Why We Need to Get Personal
Why we need to get personal
From a business perspective, personalisation refers to the means of meeting an individual's needs more efficiently and effectively, making interactions easier and faster. This can increase customer satisfaction and the likelihood of return visits - or, in the context of the membership sector - renewals.
When personalisation is delivered effectively, a consumer (or member) does not only have their needs met, but preempted. Ben Sturt describes the Millennial generation as 'time-poor and very volatile', meaning they are more likely to veto an organisation which does not immediately pre-empt or respond to their ever-changing needs.
"They [millennials] want everything yesterday"
What does personalisation involve?
Personalisation from a membership point of view covers a broad range of activity. This includes self-service, personalised email marketing, website personalisation and apps. In the future, this will mean more chatbots and AI tools tailored to the user. Over time, personalisation has evolved from being a vehicle for "showing off what you know", to an opportunity to deliver a more relevant service to members.
For many organisations, getting personalisation 'right' can be difficult, but when it is achieved it is - in Ben's words - "the cherry on the cake".
From a technical standpoint, the mechanics of personalisation are the same as they used to be, but the execution requires more strategic thought. Just because functionality is clever doesn't mean it adds value to the membership experience.
What are the challenges of personalisation?
Many are working at entry level and have yet to understand why optimising databases and compiling databases is the first step towards an effective personalisation strategy.
An omnichannel (cross-channel) marketing and communications strategy relies heavily on communication between datasets and efficient cross-referencing. Without this, membership organisations will struggle to effectively utilise the data they already have to deliver a personalised digital experience to their members and website users.
Technology vs Data for Personalisation
The membership sector has a tendency to focus heavily on projects and technology which may be substandard or require more strategic use to actually garner quantifiable results.
"Far too much focus on the tech, and not enough focus on the change"
It's easy to buy software and "do some personalisation", as Alex puts it, but the membership sector must search for the value in this. What are the objectives? What is the business trying to achieve? Technology is just the enabler and not every project requires an entire systemic overhaul. Alex mentions that there needs to be a more holistic, overarching context in terms of personalisation.
Simple can be effective
Not every client requires the most sophisticated level of personalisation. Sometimes the sparkly glint of new technology can actually blindside clients to the basic level personalisation they could be doing with what they already have - and particularly, the importance of optimising historical datasets and ensuring they 'talk to each other'.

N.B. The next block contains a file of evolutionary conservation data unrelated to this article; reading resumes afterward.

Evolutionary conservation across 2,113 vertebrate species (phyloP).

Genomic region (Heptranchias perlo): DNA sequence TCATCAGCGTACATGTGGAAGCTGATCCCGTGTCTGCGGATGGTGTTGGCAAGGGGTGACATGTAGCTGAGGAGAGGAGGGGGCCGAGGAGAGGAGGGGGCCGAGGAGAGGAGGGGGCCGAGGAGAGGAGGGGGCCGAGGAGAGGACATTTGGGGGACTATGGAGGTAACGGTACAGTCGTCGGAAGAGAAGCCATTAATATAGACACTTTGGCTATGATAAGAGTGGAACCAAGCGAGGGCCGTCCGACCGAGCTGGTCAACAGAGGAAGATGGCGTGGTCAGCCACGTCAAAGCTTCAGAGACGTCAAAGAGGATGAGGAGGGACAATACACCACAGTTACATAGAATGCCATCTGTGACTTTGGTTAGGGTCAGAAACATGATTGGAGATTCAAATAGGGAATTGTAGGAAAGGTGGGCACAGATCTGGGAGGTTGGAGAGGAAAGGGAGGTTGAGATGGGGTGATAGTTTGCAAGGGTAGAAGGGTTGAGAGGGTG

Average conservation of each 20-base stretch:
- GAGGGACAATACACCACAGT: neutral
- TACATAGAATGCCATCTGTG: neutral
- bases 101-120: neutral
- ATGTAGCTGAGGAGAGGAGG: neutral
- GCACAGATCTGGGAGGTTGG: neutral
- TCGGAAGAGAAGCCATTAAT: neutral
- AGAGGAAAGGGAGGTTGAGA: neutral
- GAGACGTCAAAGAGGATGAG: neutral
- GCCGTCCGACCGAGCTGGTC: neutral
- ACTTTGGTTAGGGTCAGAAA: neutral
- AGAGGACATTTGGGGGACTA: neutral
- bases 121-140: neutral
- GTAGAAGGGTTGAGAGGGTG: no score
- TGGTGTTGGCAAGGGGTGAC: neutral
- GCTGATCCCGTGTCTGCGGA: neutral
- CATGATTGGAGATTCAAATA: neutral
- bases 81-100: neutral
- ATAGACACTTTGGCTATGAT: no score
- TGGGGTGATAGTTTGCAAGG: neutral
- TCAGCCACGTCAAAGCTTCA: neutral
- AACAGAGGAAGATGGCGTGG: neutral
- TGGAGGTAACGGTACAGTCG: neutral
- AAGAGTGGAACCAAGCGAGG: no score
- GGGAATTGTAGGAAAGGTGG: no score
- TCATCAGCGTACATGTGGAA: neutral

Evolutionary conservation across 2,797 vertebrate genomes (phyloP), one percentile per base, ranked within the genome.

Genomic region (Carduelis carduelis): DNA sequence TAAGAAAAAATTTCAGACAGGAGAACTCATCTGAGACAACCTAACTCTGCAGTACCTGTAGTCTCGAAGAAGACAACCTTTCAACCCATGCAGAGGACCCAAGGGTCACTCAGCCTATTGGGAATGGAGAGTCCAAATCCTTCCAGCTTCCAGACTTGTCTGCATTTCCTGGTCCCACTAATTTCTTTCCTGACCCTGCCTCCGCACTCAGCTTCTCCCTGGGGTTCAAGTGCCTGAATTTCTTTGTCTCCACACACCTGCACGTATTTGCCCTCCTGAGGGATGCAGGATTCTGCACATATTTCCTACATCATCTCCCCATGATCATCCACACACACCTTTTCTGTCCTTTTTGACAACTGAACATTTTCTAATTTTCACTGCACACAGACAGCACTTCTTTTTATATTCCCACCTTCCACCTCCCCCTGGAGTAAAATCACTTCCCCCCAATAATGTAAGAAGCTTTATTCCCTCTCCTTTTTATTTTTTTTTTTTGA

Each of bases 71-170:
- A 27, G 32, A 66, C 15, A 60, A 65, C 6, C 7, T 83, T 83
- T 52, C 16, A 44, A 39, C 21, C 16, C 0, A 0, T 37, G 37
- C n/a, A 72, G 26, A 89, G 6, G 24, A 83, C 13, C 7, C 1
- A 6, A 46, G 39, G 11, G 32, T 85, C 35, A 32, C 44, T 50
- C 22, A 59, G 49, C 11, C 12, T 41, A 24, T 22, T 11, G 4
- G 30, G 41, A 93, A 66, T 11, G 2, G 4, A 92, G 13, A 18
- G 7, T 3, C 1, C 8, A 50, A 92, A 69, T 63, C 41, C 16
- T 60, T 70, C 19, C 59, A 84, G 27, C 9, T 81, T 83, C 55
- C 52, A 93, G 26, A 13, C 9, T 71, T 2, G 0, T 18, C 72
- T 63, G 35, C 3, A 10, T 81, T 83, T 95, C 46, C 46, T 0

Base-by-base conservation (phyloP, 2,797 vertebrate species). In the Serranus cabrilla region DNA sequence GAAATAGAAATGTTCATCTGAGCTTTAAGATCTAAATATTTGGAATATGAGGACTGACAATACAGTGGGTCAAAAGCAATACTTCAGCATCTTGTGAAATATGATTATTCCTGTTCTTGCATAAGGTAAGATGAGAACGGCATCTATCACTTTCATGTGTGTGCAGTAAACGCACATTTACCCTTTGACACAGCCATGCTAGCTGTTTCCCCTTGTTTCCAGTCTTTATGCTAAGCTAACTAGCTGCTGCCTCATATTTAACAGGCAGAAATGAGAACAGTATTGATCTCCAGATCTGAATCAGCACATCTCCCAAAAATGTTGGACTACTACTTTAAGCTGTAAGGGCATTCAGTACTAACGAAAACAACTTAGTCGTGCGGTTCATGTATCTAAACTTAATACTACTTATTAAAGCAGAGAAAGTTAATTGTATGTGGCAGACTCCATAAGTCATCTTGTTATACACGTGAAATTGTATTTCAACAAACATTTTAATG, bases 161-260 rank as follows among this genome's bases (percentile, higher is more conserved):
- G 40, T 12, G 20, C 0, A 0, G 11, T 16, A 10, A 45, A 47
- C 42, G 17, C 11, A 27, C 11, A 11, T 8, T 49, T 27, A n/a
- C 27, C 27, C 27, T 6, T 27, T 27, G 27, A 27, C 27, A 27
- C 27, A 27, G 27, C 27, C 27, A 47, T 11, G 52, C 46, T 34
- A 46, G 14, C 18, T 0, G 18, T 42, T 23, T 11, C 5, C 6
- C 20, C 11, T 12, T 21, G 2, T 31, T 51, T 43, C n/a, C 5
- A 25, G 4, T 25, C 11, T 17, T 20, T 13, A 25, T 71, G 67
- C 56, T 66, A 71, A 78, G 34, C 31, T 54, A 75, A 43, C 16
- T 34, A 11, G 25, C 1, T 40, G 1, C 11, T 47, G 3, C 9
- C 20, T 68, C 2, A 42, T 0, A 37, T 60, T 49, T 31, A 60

"If you're not doing the "101 stuff" [the basics] right, the fact that a site knows your region and shows you regional stuff is quite underwhelming"
Put simply, you need input to get output. Personalisation can be achieved using sophisticated technological advances and platforms, but without the data to put in it, the technology remains less than cost-effective and for many, too complex.
How can membership sector professionals secure buy-in for personalisation projects?
There are commercial benefits to be realised from personalisation and digital transformation, as well as experiential benefits reaped by your members - but only if the project is undertaken correctly and budgeted for. During the discovery phase, the point must be made that data needs to be your top priority if you want to progress to sophisticated personalisation features that will engage and delight members.
"It's never too early to start with data"
To secure buy-in from the top - which is instrumental to ensuring key stakeholders and staff are on board throughout the project - you should focus on showing the value of interconnected data.
Show your board members, for example, a feature which uses interconnected databases to determine that Member X has been to Event Y, and has A, B, and C Topics of Interest. With a personalisation strategy, one might be able to assume they are interested in Event Z and show them content and sign-up opportunities for this.
Ask your members what they want
How often do we actually ask the member what they want? If you want to achieve true personalisation, there must be an element of humanity to your communications.
"We all make the assumption that the members want personalisation, but perhaps they just want a website they can easily navigate, or one that works, or loads quickly."
Ask your members what they want. You should be looking to pre-empt their needs, but don’t aim to overcomplicate their experiences.